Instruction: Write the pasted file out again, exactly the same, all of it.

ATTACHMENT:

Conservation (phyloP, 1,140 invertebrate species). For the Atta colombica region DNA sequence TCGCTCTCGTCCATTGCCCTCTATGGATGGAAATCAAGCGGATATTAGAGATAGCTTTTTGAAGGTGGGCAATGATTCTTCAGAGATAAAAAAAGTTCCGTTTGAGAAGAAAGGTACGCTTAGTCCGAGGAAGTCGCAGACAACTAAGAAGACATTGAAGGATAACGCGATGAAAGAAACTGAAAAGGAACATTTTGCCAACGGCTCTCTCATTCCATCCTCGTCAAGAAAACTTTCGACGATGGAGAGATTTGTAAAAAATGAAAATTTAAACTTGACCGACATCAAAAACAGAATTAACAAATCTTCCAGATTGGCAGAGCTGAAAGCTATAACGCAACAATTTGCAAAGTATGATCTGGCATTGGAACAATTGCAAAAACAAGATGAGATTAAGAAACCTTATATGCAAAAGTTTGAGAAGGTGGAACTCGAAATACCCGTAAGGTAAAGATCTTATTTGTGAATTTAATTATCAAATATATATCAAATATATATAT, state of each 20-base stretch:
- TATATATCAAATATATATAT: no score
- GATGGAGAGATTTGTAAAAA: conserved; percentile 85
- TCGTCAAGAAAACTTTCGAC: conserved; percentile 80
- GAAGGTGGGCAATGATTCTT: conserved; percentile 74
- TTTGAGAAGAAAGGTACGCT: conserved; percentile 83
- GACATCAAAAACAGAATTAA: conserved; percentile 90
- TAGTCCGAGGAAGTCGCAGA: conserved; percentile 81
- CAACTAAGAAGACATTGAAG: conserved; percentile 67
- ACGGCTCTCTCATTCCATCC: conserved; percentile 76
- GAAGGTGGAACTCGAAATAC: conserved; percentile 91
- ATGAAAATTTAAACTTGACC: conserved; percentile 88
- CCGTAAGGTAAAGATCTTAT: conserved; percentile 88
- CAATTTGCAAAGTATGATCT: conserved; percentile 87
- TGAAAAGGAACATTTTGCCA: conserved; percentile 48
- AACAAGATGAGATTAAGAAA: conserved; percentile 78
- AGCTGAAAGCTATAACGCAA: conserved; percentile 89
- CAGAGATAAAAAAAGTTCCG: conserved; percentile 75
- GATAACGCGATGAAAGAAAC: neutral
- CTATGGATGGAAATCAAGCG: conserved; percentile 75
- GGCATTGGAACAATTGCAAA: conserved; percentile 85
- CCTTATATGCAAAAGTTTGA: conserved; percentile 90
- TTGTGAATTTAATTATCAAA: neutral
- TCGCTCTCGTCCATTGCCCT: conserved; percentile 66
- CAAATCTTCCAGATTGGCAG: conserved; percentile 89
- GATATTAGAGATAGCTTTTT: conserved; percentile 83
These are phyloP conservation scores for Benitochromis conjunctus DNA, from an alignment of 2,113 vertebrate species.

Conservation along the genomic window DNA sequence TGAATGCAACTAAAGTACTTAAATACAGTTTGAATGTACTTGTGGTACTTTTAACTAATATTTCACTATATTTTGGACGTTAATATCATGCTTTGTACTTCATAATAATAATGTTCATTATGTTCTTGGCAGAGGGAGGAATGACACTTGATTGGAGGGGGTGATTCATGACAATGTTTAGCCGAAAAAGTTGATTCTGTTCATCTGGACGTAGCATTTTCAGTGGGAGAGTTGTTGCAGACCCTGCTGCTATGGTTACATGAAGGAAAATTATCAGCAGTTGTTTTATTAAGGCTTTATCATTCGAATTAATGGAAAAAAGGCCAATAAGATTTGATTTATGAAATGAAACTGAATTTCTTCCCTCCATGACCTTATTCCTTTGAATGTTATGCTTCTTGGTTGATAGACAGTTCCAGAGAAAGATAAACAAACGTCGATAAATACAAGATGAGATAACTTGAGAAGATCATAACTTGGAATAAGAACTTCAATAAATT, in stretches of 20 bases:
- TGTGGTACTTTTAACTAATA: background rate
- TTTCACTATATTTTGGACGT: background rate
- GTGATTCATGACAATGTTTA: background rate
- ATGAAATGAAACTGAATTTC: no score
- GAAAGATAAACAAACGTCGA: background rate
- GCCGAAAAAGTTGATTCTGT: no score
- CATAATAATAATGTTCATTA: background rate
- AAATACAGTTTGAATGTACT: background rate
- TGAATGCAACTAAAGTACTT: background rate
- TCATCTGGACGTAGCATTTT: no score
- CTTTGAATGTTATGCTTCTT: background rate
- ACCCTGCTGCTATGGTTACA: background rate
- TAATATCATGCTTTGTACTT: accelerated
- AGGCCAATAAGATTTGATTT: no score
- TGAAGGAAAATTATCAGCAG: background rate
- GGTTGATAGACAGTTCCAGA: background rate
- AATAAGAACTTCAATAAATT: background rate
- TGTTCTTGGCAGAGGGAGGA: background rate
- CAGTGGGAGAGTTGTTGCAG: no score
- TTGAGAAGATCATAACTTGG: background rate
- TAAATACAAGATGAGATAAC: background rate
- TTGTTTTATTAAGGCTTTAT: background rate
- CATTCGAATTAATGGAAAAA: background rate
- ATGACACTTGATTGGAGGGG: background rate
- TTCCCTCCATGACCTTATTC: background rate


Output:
Conservation (phyloP, 1,140 invertebrate species). For the Atta colombica region DNA sequence TCGCTCTCGTCCATTGCCCTCTATGGATGGAAATCAAGCGGATATTAGAGATAGCTTTTTGAAGGTGGGCAATGATTCTTCAGAGATAAAAAAAGTTCCGTTTGAGAAGAAAGGTACGCTTAGTCCGAGGAAGTCGCAGACAACTAAGAAGACATTGAAGGATAACGCGATGAAAGAAACTGAAAAGGAACATTTTGCCAACGGCTCTCTCATTCCATCCTCGTCAAGAAAACTTTCGACGATGGAGAGATTTGTAAAAAATGAAAATTTAAACTTGACCGACATCAAAAACAGAATTAACAAATCTTCCAGATTGGCAGAGCTGAAAGCTATAACGCAACAATTTGCAAAGTATGATCTGGCATTGGAACAATTGCAAAAACAAGATGAGATTAAGAAACCTTATATGCAAAAGTTTGAGAAGGTGGAACTCGAAATACCCGTAAGGTAAAGATCTTATTTGTGAATTTAATTATCAAATATATATCAAATATATATAT, state of each 20-base stretch:
- TATATATCAAATATATATAT: no score
- GATGGAGAGATTTGTAAAAA: conserved; percentile 85
- TCGTCAAGAAAACTTTCGAC: conserved; percentile 80
- GAAGGTGGGCAATGATTCTT: conserved; percentile 74
- TTTGAGAAGAAAGGTACGCT: conserved; percentile 83
- GACATCAAAAACAGAATTAA: conserved; percentile 90
- TAGTCCGAGGAAGTCGCAGA: conserved; percentile 81
- CAACTAAGAAGACATTGAAG: conserved; percentile 67
- ACGGCTCTCTCATTCCATCC: conserved; percentile 76
- GAAGGTGGAACTCGAAATAC: conserved; percentile 91
- ATGAAAATTTAAACTTGACC: conserved; percentile 88
- CCGTAAGGTAAAGATCTTAT: conserved; percentile 88
- CAATTTGCAAAGTATGATCT: conserved; percentile 87
- TGAAAAGGAACATTTTGCCA: conserved; percentile 48
- AACAAGATGAGATTAAGAAA: conserved; percentile 78
- AGCTGAAAGCTATAACGCAA: conserved; percentile 89
- CAGAGATAAAAAAAGTTCCG: conserved; percentile 75
- GATAACGCGATGAAAGAAAC: neutral
- CTATGGATGGAAATCAAGCG: conserved; percentile 75
- GGCATTGGAACAATTGCAAA: conserved; percentile 85
- CCTTATATGCAAAAGTTTGA: conserved; percentile 90
- TTGTGAATTTAATTATCAAA: neutral
- TCGCTCTCGTCCATTGCCCT: conserved; percentile 66
- CAAATCTTCCAGATTGGCAG: conserved; percentile 89
- GATATTAGAGATAGCTTTTT: conserved; percentile 83
These are phyloP conservation scores for Benitochromis conjunctus DNA, from an alignment of 2,113 vertebrate species.

Conservation along the genomic window DNA sequence TGAATGCAACTAAAGTACTTAAATACAGTTTGAATGTACTTGTGGTACTTTTAACTAATATTTCACTATATTTTGGACGTTAATATCATGCTTTGTACTTCATAATAATAATGTTCATTATGTTCTTGGCAGAGGGAGGAATGACACTTGATTGGAGGGGGTGATTCATGACAATGTTTAGCCGAAAAAGTTGATTCTGTTCATCTGGACGTAGCATTTTCAGTGGGAGAGTTGTTGCAGACCCTGCTGCTATGGTTACATGAAGGAAAATTATCAGCAGTTGTTTTATTAAGGCTTTATCATTCGAATTAATGGAAAAAAGGCCAATAAGATTTGATTTATGAAATGAAACTGAATTTCTTCCCTCCATGACCTTATTCCTTTGAATGTTATGCTTCTTGGTTGATAGACAGTTCCAGAGAAAGATAAACAAACGTCGATAAATACAAGATGAGATAACTTGAGAAGATCATAACTTGGAATAAGAACTTCAATAAATT, in stretches of 20 bases:
- TGTGGTACTTTTAACTAATA: background rate
- TTTCACTATATTTTGGACGT: background rate
- GTGATTCATGACAATGTTTA: background rate
- ATGAAATGAAACTGAATTTC: no score
- GAAAGATAAACAAACGTCGA: background rate
- GCCGAAAAAGTTGATTCTGT: no score
- CATAATAATAATGTTCATTA: background rate
- AAATACAGTTTGAATGTACT: background rate
- TGAATGCAACTAAAGTACTT: background rate
- TCATCTGGACGTAGCATTTT: no score
- CTTTGAATGTTATGCTTCTT: background rate
- ACCCTGCTGCTATGGTTACA: background rate
- TAATATCATGCTTTGTACTT: accelerated
- AGGCCAATAAGATTTGATTT: no score
- TGAAGGAAAATTATCAGCAG: background rate
- GGTTGATAGACAGTTCCAGA: background rate
- AATAAGAACTTCAATAAATT: background rate
- TGTTCTTGGCAGAGGGAGGA: background rate
- CAGTGGGAGAGTTGTTGCAG: no score
- TTGAGAAGATCATAACTTGG: background rate
- TAAATACAAGATGAGATAAC: background rate
- TTGTTTTATTAAGGCTTTAT: background rate
- CATTCGAATTAATGGAAAAA: background rate
- ATGACACTTGATTGGAGGGG: background rate
- TTCCCTCCATGACCTTATTC: background rate